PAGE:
I hope that what I have put forward here will find favour with the soccer administrators.

    Yours sincerely,
    Spartacus Flint

    * Please note that I have used this medieval term to describe the famous Roman arena because I have no intention of being dragged into the tiresome spelling debate about the words Colosseum and coliseum. My preferred source tells me that the first should be used to describe the original stadium and the second for any later one resembling it. That will do for me.

    * * *
    Even though the darkest clouds are in the sky,
    You mustnít sigh and you mustnít cry.
    Spread a little happiness, as you go by.

    Hidden Content

  9. #139
    The item below is a letter posted to us few days ago. As readers know, we don’t normally publish material related to current news, but we can’t resist offering this one. Editor


    Dear Madazine,

    I am a fan of your publication and am writing in the hope that you will find space in a forthcoming issue to present an idea that has occurred to me. In my opinion it provides an unusual view of a recent incident. I refer to the alleged straying of a missile fired by one of our UK submarines, and to the failure of official sources to give a prompt and clear explanation about what happened. Most people seem to be troubled by this affair, but my assessment is different. It is outlined below:

    The Earth has an area of about 197 million square miles, of which a little over 57 million (about 29%) is land. The UK occupies 94,000 square miles of terra firma, which is roughly a sixth of one per cent of the land, and obviously only about a quarter of that proportion in terms of the planet’s total surface.

    As I see it, the important point is that if the trajectories of our missiles were entirely unpredictable, the chance of one of them landing on UK soil would be almost vanishingly small. The big countries would be less well placed, particularly Russia, which has far more territory than any other state and therefore a much greater risk of being struck.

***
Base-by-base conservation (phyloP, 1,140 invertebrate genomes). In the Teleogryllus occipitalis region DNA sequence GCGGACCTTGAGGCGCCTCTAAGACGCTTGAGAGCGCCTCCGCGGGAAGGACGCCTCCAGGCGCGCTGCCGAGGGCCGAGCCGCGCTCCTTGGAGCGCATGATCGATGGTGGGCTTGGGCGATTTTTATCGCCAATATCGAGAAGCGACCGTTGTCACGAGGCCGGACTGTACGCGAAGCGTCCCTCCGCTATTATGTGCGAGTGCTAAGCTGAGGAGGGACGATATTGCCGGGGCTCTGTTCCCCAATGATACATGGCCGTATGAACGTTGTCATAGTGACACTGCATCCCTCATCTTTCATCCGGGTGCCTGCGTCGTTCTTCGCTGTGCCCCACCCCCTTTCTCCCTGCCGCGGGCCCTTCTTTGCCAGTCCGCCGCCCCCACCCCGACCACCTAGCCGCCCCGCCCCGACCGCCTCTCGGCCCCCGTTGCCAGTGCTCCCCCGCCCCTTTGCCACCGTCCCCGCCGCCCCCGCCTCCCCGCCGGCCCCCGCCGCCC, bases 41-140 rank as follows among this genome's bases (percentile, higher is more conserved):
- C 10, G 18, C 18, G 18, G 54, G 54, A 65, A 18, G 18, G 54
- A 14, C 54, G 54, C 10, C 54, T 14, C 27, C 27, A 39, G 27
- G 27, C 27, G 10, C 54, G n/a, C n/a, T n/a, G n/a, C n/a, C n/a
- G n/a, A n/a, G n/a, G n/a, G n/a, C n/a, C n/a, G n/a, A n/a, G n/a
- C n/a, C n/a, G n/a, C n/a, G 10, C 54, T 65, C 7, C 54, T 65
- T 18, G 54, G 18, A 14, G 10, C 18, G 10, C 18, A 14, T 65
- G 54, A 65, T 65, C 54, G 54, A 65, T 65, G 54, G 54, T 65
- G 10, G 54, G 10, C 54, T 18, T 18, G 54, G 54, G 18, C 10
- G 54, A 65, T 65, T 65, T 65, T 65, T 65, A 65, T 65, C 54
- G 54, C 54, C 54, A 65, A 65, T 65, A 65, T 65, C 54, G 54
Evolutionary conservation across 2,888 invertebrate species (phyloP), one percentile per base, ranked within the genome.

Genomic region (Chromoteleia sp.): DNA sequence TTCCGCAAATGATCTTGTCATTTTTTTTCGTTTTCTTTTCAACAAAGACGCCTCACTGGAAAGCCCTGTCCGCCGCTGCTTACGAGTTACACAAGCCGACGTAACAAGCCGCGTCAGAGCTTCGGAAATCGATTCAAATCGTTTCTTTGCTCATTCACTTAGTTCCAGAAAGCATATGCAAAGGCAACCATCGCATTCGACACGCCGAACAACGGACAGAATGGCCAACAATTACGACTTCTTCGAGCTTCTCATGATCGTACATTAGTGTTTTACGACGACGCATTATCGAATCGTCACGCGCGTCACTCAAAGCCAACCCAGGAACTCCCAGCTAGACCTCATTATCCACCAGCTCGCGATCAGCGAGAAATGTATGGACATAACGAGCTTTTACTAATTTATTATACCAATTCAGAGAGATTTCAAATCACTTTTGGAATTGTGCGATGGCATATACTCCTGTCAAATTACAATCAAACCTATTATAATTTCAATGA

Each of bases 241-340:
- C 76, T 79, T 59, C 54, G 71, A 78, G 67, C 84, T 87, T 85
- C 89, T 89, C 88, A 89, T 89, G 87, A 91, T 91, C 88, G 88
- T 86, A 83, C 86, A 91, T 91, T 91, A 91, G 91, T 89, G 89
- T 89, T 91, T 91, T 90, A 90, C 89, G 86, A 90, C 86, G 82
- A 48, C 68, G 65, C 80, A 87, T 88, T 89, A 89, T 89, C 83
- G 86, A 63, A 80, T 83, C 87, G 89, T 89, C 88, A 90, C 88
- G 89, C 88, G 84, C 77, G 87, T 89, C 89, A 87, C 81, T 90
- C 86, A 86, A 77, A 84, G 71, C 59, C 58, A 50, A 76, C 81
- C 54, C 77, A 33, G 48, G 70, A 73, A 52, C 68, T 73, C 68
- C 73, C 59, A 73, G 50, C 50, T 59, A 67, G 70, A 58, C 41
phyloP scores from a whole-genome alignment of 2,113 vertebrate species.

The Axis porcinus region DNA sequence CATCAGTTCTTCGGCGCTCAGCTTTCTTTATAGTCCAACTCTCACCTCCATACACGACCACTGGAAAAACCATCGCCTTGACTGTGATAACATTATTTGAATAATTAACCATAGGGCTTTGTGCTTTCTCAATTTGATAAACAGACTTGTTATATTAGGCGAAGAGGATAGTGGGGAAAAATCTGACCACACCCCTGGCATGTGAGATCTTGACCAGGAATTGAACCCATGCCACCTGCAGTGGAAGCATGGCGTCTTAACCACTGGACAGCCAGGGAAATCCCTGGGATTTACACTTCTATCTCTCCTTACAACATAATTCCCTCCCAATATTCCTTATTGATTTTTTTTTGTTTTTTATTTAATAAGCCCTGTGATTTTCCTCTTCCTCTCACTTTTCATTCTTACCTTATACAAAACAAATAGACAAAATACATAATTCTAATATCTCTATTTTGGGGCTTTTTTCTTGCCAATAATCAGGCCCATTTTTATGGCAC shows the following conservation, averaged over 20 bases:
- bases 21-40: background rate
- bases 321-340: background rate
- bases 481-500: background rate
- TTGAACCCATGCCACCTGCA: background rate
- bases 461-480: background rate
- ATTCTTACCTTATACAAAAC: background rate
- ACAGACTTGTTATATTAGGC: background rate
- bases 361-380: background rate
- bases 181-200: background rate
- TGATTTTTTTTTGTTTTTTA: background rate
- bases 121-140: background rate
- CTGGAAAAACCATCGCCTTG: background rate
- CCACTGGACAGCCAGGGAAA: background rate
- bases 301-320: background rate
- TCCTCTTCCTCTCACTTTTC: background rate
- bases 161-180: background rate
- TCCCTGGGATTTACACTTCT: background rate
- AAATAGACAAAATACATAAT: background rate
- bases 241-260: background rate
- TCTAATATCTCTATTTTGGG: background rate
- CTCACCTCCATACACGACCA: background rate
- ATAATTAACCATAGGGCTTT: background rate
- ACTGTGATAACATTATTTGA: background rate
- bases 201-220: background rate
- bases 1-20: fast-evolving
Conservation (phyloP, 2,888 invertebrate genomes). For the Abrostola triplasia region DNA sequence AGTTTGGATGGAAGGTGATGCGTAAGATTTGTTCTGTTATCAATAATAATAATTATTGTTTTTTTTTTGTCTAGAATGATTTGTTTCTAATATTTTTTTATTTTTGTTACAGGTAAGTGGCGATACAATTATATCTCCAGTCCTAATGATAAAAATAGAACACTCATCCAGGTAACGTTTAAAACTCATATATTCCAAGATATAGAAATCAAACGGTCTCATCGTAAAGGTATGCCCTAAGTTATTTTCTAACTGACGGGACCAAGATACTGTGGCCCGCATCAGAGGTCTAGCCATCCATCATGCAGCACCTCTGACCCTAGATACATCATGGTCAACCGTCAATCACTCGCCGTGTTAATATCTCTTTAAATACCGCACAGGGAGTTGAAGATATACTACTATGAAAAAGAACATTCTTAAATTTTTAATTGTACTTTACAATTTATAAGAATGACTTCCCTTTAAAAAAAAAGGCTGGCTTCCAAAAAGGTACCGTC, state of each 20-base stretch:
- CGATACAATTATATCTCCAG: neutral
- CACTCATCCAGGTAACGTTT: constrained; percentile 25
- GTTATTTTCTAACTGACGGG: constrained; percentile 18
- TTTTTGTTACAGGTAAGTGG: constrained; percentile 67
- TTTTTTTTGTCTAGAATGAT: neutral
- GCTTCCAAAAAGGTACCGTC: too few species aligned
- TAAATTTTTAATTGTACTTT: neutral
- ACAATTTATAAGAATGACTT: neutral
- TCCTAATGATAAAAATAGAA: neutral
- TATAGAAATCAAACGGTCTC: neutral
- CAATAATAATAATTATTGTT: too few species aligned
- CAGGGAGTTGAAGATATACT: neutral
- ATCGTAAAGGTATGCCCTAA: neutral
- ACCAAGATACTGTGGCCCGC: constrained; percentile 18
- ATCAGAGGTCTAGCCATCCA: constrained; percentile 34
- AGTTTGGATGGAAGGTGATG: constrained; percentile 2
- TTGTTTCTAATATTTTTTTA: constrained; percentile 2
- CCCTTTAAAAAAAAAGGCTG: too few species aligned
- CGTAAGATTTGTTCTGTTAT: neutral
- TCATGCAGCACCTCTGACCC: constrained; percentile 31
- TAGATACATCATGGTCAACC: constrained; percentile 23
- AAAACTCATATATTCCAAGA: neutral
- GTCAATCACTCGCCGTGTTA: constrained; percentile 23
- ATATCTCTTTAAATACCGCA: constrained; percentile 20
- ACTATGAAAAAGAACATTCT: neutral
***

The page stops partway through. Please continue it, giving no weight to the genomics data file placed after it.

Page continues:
The upside here is that should it become widely known that some of our most powerful weapons were likely to behave in a totally erratic way, both our potential enemies and our allies would be very circumspect in their dealings with us, as neither friend nor possible foe would know what places might be obliterated by our projectiles – assuming we could get the warheads to detonate.

    We could take this notion further by ensuring that in the case of any attack on us, or even our suspicion of one, we would intentionally dispatch all of our nukes on random courses. I am reminded of the amusing Tom Lehrer song about the man who was prominent in American spacecraft propulsion, following his wartime work in a similar field in Germany. To my mind, the most striking bit of Lehrer’s ditty goes as follows: